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Libraries check out optical MAN: optical network will be one of the county's largest. (Optical Technologies).

Pittsburgh and suburban Allegheny County--home to one of the most sophisticated library networks in the U.S.--gives patrons at more than 70 libraries free Internet access from any of 1,000 desktop PCs; instant access to an electronic catalog of more than three million books, journals, videos and other regional library holdings; and the ability to retrieve valuable information from a variety of full-text databases.

Services are provided by eiNetwork, a partnership of the Allegheny County Library Association and the Carnegie Library of Pittsburgh, which also provides Web-hosting services to several nonprofit organizations and e-mail services to more than 800 public library employees.

Until recently, the library network used only fractional T-1 connections from each library to the eiNetwork headquarters, with access speeds as low as 384 kbps. Last year, the consortium contracted with San Francisco-based Yipes Communications (www.yipes.com), a national provider of optical Ethernet services, to build and manage an optical network encompassing a majority of its suburban libraries. Yipes' challenge was to improve the old network's speed limit without disrupting service, and offer state-of-the-art scalability, while keeping the project affordable.

By last fall, the service was running to 25 libraries (and two schools that piggybacked onto the network), each of which now enjoys 5 Mbps of bandwidth to each other and to the Internet. The main eiNetwork office is provided with a 50-Mbps pipe to all the libraries and a 10-Mbps connection to the Internet, which serves its Web-hosting clients, as well as the libraries. When the optical network is completed this summer, it will connect 45 of the suburban libraries and three public schools over 250 route miles of fiber, making it one of the largest optical MANs in the country.

Each library on the optical MAN now enjoys roughly 10 times as much bandwidth as before, at the same cost as the phone company's fractional T-1 circuits. One key to the advanced network's affordability is its reliance on pure Ethernet. Ethernet equipment typically costs as little as one-tenth as much as asynchronous transfer mode and synchronous optical network gear found in legacy telephone networks. Yipes' optical Ethernet architecture allows data to transit from one Ethernet LAN to another without protocol conversions, simplifying the design and minimizing points of failure.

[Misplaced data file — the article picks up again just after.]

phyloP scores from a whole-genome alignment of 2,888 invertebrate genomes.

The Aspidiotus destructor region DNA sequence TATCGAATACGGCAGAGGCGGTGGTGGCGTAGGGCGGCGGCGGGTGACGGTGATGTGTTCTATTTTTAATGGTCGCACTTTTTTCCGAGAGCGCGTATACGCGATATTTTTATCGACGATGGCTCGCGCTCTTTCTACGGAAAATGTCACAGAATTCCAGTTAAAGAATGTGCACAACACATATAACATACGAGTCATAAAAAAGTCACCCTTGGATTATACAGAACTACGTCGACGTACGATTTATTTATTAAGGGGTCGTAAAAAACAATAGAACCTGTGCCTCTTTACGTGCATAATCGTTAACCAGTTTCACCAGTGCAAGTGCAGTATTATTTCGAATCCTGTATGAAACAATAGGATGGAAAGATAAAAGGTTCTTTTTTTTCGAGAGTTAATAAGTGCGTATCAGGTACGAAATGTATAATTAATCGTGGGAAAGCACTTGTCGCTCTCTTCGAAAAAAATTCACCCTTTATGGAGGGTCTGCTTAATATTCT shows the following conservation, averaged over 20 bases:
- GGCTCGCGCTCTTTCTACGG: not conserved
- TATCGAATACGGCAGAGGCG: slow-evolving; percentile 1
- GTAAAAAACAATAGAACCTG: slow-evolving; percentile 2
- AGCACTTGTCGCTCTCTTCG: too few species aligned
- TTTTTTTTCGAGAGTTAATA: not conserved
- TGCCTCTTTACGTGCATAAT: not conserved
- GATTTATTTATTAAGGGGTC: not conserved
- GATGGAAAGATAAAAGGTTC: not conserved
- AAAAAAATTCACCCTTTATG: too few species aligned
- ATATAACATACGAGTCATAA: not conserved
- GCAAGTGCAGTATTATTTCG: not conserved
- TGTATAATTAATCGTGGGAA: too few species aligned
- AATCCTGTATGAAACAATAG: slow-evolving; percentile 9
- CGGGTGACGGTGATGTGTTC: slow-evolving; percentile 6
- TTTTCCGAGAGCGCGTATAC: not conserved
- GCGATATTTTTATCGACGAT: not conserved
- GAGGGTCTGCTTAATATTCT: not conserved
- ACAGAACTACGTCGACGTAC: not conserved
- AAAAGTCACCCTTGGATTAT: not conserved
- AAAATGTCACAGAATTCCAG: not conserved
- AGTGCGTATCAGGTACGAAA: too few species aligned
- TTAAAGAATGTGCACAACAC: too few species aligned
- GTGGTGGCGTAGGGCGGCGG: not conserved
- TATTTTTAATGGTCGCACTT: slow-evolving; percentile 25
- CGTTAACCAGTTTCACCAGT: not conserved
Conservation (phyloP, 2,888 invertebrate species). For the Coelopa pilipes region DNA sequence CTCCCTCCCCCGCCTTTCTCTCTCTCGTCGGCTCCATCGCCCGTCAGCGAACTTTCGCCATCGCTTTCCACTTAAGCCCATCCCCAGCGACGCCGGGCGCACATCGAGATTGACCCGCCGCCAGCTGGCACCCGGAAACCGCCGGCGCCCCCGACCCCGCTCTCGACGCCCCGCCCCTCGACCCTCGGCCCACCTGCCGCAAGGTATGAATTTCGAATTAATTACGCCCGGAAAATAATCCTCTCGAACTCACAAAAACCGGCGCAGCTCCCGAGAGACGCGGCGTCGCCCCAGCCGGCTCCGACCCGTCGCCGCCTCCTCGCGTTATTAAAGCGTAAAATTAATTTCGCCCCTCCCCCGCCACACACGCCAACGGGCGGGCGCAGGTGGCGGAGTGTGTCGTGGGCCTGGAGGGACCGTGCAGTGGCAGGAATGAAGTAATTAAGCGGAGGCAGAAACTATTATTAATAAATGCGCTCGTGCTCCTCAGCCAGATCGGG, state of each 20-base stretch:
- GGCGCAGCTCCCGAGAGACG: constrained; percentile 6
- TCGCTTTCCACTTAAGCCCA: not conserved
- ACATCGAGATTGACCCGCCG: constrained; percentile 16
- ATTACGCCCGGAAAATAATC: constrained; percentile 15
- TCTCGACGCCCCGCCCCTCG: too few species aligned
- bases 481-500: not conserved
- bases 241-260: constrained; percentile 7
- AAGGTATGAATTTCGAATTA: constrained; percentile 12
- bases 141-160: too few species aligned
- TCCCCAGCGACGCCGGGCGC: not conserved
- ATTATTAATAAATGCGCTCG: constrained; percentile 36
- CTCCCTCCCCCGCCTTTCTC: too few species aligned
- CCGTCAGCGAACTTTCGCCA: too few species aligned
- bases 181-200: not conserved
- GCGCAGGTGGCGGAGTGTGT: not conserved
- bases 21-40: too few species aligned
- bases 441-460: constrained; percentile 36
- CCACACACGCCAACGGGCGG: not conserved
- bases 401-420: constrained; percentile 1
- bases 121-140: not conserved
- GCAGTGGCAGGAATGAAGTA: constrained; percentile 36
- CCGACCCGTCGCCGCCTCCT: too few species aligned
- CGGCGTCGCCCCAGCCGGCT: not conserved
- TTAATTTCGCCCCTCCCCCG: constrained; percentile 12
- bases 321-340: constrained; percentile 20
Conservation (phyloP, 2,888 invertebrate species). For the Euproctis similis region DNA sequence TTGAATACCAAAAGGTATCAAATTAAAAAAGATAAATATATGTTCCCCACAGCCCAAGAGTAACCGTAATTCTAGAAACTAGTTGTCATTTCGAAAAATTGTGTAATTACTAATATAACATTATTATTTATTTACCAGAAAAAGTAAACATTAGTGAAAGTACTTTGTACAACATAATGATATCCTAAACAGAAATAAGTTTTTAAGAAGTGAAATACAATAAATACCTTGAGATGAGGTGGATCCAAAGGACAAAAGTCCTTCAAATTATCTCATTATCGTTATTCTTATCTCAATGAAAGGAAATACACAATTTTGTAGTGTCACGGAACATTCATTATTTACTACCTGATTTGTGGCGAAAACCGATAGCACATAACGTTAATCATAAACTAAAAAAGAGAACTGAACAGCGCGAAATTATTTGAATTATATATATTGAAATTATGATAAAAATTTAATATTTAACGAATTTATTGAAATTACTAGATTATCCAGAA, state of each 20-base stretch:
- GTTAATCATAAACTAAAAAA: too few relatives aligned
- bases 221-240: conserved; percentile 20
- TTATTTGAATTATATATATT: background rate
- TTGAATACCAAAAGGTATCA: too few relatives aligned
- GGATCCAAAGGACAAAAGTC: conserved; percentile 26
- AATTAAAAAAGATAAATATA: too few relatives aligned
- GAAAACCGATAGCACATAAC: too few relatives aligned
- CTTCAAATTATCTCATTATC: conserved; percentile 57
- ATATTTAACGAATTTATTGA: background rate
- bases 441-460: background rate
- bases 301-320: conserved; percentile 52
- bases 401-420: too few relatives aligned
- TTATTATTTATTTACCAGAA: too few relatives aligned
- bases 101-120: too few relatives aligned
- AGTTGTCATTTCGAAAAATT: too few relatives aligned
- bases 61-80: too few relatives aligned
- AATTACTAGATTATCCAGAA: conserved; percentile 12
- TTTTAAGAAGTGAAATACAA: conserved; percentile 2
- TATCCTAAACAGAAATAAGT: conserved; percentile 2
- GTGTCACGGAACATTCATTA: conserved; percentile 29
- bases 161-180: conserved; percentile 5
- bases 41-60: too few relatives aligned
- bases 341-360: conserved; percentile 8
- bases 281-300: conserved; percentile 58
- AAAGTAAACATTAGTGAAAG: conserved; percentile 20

The flexibility of modern Ethernet switches offers instant bandwidth scalability. Customers can change their bandwidth in seconds over a secure website, from 1 Mbps up to 1,000 Mbps, in 1-Mbps increments, eiNetwork can dial up its bandwidth temporarily to permit a system-wide videoconference, then turn the dial back down to economize on network capacity.

The optical solution's ring architecture ensures a high degree of network reliability. Library equipment failures are confined to the troubled site, and do not affect the rest of the network. In case of a disruption as major as a fiber cut, data traffic can be rerouted in a matter of seconds.

Yipes also manages the service for eiNetwork, keeping close tabs on every node in the network from its network operations centers, which operate 24x7. Key operating statistics, including bandwidth utilization, network availability and average latency, are posted on a secure website available to customers.

Costs and engineering challenges have been reduced by building the network around dark fiber leased from DQE Communications, an affiliate of Duquesne Light. The deployment schedule is based largely on each library's proximity to existing fiber.

The fiber entry into each of the buildings--many of which are historical landmarks--had to be custom designed in order not to jeopardize their architectural integrity.

Equipment for the project includes an Extreme Networks Summit 1i Gigabit Ethernet switch, RPC, fiber termination panel and UPS power supply, all in each building's communications or electrical closet, connected by Category 5 cable to an eiNetwork router.

When the new network is complete, the libraries will gain the ability to deploy new applications to enhance their educational mission, such as multipoint, broadcast-quality video distribution from central servers and high-bandwidth videoconferencing.

Circle 253 for more information from Yipes Communications
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Title Annotation:Pittsburgh and suburban Allegheny County
Comment:Libraries check out optical MAN: optical network will be one of the county's largest. (Optical Technologies).(Pittsburgh and suburban Allegheny County)
Publication:Communications News
Geographic Code:1USA
Date:Apr 1, 2002
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